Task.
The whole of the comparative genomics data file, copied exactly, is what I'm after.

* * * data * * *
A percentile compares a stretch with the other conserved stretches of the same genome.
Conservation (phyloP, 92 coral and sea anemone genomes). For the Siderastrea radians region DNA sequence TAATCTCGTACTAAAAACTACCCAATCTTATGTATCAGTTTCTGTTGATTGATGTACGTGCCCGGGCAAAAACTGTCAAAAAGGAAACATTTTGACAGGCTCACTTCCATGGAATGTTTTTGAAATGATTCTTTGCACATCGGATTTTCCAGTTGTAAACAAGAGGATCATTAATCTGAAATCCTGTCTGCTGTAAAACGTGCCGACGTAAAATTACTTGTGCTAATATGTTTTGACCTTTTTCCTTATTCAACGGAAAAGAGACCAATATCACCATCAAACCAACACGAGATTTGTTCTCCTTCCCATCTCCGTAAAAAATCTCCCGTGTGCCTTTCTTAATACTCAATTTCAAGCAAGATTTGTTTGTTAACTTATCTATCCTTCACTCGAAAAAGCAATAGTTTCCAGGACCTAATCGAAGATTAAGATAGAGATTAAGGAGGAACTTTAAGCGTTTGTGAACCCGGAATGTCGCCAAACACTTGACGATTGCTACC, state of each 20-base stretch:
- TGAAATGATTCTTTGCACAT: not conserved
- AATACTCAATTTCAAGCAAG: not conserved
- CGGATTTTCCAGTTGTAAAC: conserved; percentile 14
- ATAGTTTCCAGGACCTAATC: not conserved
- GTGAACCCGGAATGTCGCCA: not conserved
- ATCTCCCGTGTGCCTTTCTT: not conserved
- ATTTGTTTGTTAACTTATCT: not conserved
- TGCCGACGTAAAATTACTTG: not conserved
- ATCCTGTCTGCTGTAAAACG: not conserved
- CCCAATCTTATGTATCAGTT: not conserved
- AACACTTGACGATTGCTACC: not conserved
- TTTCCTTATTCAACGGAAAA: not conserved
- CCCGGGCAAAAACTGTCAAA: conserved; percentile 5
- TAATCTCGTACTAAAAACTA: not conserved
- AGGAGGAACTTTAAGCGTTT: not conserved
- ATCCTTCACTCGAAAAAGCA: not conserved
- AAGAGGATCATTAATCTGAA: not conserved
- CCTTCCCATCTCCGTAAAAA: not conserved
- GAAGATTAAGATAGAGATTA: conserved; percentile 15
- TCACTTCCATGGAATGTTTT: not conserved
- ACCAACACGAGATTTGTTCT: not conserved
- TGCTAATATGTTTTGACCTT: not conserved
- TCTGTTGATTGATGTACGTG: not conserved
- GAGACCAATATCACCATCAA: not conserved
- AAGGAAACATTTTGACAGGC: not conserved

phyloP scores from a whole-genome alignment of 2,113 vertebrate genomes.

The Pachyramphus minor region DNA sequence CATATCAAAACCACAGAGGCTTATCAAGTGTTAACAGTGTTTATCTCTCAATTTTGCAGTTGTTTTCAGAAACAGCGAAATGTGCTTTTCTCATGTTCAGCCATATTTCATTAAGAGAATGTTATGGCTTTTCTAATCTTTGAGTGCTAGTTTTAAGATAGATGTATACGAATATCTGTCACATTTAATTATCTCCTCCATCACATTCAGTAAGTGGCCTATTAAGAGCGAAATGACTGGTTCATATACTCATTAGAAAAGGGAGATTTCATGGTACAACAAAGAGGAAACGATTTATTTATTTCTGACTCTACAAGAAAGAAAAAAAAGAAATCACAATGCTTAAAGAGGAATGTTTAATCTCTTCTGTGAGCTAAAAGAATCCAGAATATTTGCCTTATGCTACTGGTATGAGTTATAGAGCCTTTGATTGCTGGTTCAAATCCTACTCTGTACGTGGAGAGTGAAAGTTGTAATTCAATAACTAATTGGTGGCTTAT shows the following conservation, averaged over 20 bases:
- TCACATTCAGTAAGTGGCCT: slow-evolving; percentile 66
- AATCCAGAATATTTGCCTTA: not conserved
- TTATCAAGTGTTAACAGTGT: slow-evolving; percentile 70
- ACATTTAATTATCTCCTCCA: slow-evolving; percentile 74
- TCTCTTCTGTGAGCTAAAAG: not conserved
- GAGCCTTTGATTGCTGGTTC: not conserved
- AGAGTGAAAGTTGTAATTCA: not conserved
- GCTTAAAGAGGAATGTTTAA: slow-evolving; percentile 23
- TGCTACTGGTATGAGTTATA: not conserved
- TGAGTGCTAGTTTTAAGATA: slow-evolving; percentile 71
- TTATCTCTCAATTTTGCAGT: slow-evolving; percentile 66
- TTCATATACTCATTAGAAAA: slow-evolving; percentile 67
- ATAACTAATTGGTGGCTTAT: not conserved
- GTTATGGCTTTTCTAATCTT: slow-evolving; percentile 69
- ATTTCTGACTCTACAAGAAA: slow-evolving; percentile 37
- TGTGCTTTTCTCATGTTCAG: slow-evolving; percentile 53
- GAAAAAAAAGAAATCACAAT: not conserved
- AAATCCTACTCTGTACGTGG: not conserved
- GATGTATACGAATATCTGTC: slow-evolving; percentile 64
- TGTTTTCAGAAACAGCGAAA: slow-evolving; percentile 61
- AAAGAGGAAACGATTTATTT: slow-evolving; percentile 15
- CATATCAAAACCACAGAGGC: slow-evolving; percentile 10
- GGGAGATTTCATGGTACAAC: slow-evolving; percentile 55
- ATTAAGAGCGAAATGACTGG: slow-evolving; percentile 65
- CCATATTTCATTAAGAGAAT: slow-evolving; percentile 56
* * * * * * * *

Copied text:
A percentile compares a stretch with the other conserved stretches of the same genome.
Conservation (phyloP, 92 coral and sea anemone genomes). For the Siderastrea radians region DNA sequence TAATCTCGTACTAAAAACTACCCAATCTTATGTATCAGTTTCTGTTGATTGATGTACGTGCCCGGGCAAAAACTGTCAAAAAGGAAACATTTTGACAGGCTCACTTCCATGGAATGTTTTTGAAATGATTCTTTGCACATCGGATTTTCCAGTTGTAAACAAGAGGATCATTAATCTGAAATCCTGTCTGCTGTAAAACGTGCCGACGTAAAATTACTTGTGCTAATATGTTTTGACCTTTTTCCTTATTCAACGGAAAAGAGACCAATATCACCATCAAACCAACACGAGATTTGTTCTCCTTCCCATCTCCGTAAAAAATCTCCCGTGTGCCTTTCTTAATACTCAATTTCAAGCAAGATTTGTTTGTTAACTTATCTATCCTTCACTCGAAAAAGCAATAGTTTCCAGGACCTAATCGAAGATTAAGATAGAGATTAAGGAGGAACTTTAAGCGTTTGTGAACCCGGAATGTCGCCAAACACTTGACGATTGCTACC, state of each 20-base stretch:
- TGAAATGATTCTTTGCACAT: not conserved
- AATACTCAATTTCAAGCAAG: not conserved
- CGGATTTTCCAGTTGTAAAC: conserved; percentile 14
- ATAGTTTCCAGGACCTAATC: not conserved
- GTGAACCCGGAATGTCGCCA: not conserved
- ATCTCCCGTGTGCCTTTCTT: not conserved
- ATTTGTTTGTTAACTTATCT: not conserved
- TGCCGACGTAAAATTACTTG: not conserved
- ATCCTGTCTGCTGTAAAACG: not conserved
- CCCAATCTTATGTATCAGTT: not conserved
- AACACTTGACGATTGCTACC: not conserved
- TTTCCTTATTCAACGGAAAA: not conserved
- CCCGGGCAAAAACTGTCAAA: conserved; percentile 5
- TAATCTCGTACTAAAAACTA: not conserved
- AGGAGGAACTTTAAGCGTTT: not conserved
- ATCCTTCACTCGAAAAAGCA: not conserved
- AAGAGGATCATTAATCTGAA: not conserved
- CCTTCCCATCTCCGTAAAAA: not conserved
- GAAGATTAAGATAGAGATTA: conserved; percentile 15
- TCACTTCCATGGAATGTTTT: not conserved
- ACCAACACGAGATTTGTTCT: not conserved
- TGCTAATATGTTTTGACCTT: not conserved
- TCTGTTGATTGATGTACGTG: not conserved
- GAGACCAATATCACCATCAA: not conserved
- AAGGAAACATTTTGACAGGC: not conserved

phyloP scores from a whole-genome alignment of 2,113 vertebrate genomes.

The Pachyramphus minor region DNA sequence CATATCAAAACCACAGAGGCTTATCAAGTGTTAACAGTGTTTATCTCTCAATTTTGCAGTTGTTTTCAGAAACAGCGAAATGTGCTTTTCTCATGTTCAGCCATATTTCATTAAGAGAATGTTATGGCTTTTCTAATCTTTGAGTGCTAGTTTTAAGATAGATGTATACGAATATCTGTCACATTTAATTATCTCCTCCATCACATTCAGTAAGTGGCCTATTAAGAGCGAAATGACTGGTTCATATACTCATTAGAAAAGGGAGATTTCATGGTACAACAAAGAGGAAACGATTTATTTATTTCTGACTCTACAAGAAAGAAAAAAAAGAAATCACAATGCTTAAAGAGGAATGTTTAATCTCTTCTGTGAGCTAAAAGAATCCAGAATATTTGCCTTATGCTACTGGTATGAGTTATAGAGCCTTTGATTGCTGGTTCAAATCCTACTCTGTACGTGGAGAGTGAAAGTTGTAATTCAATAACTAATTGGTGGCTTAT shows the following conservation, averaged over 20 bases:
- TCACATTCAGTAAGTGGCCT: slow-evolving; percentile 66
- AATCCAGAATATTTGCCTTA: not conserved
- TTATCAAGTGTTAACAGTGT: slow-evolving; percentile 70
- ACATTTAATTATCTCCTCCA: slow-evolving; percentile 74
- TCTCTTCTGTGAGCTAAAAG: not conserved
- GAGCCTTTGATTGCTGGTTC: not conserved
- AGAGTGAAAGTTGTAATTCA: not conserved
- GCTTAAAGAGGAATGTTTAA: slow-evolving; percentile 23
- TGCTACTGGTATGAGTTATA: not conserved
- TGAGTGCTAGTTTTAAGATA: slow-evolving; percentile 71
- TTATCTCTCAATTTTGCAGT: slow-evolving; percentile 66
- TTCATATACTCATTAGAAAA: slow-evolving; percentile 67
- ATAACTAATTGGTGGCTTAT: not conserved
- GTTATGGCTTTTCTAATCTT: slow-evolving; percentile 69
- ATTTCTGACTCTACAAGAAA: slow-evolving; percentile 37
- TGTGCTTTTCTCATGTTCAG: slow-evolving; percentile 53
- GAAAAAAAAGAAATCACAAT: not conserved
- AAATCCTACTCTGTACGTGG: not conserved
- GATGTATACGAATATCTGTC: slow-evolving; percentile 64
- TGTTTTCAGAAACAGCGAAA: slow-evolving; percentile 61
- AAAGAGGAAACGATTTATTT: slow-evolving; percentile 15
- CATATCAAAACCACAGAGGC: slow-evolving; percentile 10
- GGGAGATTTCATGGTACAAC: slow-evolving; percentile 55
- ATTAAGAGCGAAATGACTGG: slow-evolving; percentile 65
- CCATATTTCATTAAGAGAAT: slow-evolving; percentile 56